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EU Wheat Prices Drop from Three-Week High Following Chicago Trends
EU Wheat Prices Drop from Three-Week High Following Chicago Trends

EU Wheat Prices Drop from Three-Week High Following Chicago Trends

  • 20-Sep-2023 7:46 PM
  • Journalist: Nicholas Seifield

The most actively traded wheat on the Chicago Board of Trade (CBOT) faced a setback, with a notable decline of 2.1%, causing it to settle at $5.91-3/4 per bushel. The primary concern in the wheat market revolved around the lackluster export demand for U.S. wheat supplies.

Interestingly, European Union (EU) wheat prices had been on an upward trajectory, reaching a three-week high during the previous week. This bullish trend was fueled by early indications of renewed export demand, including notable interest from China. The confirmation of these sales came to light on the following Monday, as reports emerged suggesting that China had made substantial purchases, potentially acquiring up to 600,000 tonnes of French wheat in their first seasonal procurement. Additionally, Algeria entered the picture by initiating a tender on the same Monday for the purchase of both wheat and barley. Market participants eagerly anticipated the results of this tender, with the outcome expected to be disclosed later in the week.

A significant point of contention emerged on Monday in the realm of agricultural trade, creating a rift between Ukraine and some of its closest allies within the European Union. This discord unfolded after three EU member states unilaterally imposed restrictions on imports originating from Ukraine. Poland, Slovakia, and Hungary jointly announced these import restrictions on a Friday, a decision precipitated by the European Commission's choice not to extend a ban on sales within Ukraine's five EU neighboring countries. This group of nations also includes Romania and Bulgaria.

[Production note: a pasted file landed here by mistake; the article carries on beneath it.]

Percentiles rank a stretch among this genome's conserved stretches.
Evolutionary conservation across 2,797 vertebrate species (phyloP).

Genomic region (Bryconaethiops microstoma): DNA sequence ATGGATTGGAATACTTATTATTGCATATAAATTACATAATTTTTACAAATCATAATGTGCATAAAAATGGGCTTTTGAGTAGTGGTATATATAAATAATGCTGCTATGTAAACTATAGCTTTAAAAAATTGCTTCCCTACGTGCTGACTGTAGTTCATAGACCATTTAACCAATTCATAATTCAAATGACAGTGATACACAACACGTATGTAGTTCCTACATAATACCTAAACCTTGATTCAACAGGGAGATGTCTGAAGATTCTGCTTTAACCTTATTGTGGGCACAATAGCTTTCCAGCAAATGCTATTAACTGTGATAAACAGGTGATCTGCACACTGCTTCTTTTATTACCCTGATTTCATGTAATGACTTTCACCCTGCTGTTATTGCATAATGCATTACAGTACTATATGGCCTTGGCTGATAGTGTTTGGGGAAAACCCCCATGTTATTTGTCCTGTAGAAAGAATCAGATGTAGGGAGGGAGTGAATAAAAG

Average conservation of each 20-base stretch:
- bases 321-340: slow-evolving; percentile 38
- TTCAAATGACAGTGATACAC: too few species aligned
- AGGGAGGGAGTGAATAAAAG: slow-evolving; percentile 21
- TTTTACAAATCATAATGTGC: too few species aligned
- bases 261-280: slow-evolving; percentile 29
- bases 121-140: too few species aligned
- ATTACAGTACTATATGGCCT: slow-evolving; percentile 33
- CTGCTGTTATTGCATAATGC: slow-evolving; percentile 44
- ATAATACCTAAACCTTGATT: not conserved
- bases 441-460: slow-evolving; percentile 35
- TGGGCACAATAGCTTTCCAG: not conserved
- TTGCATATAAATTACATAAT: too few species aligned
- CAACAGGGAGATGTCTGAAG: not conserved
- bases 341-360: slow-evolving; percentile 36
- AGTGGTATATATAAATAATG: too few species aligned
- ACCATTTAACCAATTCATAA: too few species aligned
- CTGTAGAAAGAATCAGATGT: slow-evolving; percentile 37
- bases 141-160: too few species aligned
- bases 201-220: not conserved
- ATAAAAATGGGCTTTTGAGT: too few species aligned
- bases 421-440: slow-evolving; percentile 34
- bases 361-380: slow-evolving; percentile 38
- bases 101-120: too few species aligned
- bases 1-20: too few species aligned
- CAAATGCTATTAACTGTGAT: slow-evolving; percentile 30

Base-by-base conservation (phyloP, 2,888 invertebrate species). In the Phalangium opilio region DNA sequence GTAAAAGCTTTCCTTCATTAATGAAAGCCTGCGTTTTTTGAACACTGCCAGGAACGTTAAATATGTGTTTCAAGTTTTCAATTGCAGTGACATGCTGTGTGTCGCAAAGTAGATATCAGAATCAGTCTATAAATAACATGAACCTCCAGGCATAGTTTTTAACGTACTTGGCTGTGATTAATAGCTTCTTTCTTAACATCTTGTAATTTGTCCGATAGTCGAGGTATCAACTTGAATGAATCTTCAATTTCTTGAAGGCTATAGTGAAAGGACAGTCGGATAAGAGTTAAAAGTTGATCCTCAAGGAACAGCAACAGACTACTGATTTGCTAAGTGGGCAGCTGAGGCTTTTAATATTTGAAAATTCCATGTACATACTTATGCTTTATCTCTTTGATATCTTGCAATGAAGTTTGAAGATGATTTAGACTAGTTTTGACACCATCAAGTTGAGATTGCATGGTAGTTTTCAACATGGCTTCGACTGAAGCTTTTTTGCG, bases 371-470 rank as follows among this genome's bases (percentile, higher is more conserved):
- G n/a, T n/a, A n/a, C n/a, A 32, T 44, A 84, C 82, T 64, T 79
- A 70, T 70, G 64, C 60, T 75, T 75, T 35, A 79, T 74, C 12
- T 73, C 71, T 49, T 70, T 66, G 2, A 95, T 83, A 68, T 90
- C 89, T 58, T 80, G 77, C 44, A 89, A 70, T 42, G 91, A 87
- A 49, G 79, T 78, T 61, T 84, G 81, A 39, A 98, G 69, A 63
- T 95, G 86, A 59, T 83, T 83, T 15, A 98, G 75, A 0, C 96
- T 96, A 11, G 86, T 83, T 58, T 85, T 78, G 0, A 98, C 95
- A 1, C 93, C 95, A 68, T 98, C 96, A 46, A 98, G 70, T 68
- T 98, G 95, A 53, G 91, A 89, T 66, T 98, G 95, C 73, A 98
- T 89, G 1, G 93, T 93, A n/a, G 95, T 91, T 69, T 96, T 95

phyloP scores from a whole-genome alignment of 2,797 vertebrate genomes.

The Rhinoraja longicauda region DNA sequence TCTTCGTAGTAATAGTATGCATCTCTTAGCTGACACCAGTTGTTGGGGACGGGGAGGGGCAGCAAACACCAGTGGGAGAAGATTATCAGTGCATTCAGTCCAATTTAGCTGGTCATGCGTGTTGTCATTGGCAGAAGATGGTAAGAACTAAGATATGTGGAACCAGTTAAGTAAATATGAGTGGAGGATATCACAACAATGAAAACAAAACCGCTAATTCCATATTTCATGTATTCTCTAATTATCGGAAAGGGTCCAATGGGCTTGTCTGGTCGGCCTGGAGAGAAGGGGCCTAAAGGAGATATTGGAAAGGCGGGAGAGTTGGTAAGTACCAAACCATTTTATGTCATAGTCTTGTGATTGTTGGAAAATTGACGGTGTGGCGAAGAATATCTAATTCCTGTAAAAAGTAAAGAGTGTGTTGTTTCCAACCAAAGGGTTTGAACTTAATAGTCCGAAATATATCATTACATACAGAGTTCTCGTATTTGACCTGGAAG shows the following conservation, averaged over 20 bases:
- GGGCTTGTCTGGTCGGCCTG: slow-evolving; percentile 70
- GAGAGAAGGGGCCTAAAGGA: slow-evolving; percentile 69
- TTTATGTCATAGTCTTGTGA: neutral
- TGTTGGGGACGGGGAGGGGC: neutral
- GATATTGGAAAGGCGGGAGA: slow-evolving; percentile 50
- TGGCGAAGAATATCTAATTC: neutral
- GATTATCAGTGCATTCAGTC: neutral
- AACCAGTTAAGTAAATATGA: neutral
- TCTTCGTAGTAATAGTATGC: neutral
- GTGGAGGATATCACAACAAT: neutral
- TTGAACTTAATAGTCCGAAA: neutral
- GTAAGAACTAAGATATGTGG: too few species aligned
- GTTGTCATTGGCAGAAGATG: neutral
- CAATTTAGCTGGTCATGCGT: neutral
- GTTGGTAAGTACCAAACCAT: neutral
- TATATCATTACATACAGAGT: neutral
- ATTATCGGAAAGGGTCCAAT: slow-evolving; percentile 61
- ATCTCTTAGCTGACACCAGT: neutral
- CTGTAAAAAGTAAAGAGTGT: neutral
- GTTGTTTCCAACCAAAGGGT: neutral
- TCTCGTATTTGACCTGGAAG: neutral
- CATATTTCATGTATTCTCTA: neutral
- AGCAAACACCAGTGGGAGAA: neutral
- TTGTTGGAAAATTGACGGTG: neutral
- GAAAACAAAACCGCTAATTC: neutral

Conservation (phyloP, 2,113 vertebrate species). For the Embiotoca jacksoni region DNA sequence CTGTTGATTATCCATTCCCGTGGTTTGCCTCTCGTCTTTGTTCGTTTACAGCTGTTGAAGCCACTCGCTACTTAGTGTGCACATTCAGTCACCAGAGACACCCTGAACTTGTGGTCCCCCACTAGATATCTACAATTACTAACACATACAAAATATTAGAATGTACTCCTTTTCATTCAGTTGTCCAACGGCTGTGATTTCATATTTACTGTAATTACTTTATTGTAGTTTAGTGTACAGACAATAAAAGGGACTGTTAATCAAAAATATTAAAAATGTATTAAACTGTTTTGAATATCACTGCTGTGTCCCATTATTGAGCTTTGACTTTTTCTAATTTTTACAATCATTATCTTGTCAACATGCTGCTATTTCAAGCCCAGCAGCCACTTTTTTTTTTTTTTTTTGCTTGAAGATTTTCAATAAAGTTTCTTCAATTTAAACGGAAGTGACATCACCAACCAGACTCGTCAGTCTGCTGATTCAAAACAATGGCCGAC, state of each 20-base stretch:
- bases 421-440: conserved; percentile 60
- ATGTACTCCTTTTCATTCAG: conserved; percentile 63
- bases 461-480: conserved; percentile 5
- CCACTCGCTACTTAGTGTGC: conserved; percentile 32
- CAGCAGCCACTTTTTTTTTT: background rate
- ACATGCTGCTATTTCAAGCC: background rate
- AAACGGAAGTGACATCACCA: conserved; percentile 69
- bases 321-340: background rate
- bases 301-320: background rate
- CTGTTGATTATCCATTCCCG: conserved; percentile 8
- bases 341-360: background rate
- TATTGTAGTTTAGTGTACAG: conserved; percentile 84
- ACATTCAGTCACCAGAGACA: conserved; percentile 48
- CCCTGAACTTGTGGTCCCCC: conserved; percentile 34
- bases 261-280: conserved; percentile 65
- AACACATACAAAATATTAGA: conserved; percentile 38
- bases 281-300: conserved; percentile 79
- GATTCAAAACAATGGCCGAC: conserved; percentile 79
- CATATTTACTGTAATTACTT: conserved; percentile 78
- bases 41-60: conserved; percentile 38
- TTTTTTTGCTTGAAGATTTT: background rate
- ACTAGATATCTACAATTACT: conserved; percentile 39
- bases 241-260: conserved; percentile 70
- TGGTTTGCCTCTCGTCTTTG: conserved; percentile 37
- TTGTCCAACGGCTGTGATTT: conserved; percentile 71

The ongoing heatwave that has gripped Australia has raised concerns within the agricultural sector, with operators and experts keenly monitoring its potential impact on Australian crops. The uncertainty surrounding this climatic event has prompted stakeholders to await more comprehensive assessments regarding its effects.

Turning to the maize sector, the European Union's crop monitoring service, known as MARS, delivered a revised forecast for this year's EU average yield, and the update carried a 3% downward adjustment. This revision was primarily driven by a worsened outlook for summer crops in Romania, Bulgaria, and Greece, which led to reduced expectations for maize yields in these countries.

The wheat market experienced a setback on the CBOT, primarily due to underwhelming export demand for U.S. wheat. In contrast, EU wheat prices saw a recent upswing, buoyed by signs of renewed export demand, including interest from China and Algeria's entry into the market. A contentious agricultural trade dispute emerged between Ukraine and some EU member states, causing a division within the EU. The ongoing heatwave in Australia has created uncertainty about its impact on crops, while the maize sector in the EU saw a downward revision in yield expectations, primarily due to challenges in Romania, Bulgaria, and Greece.

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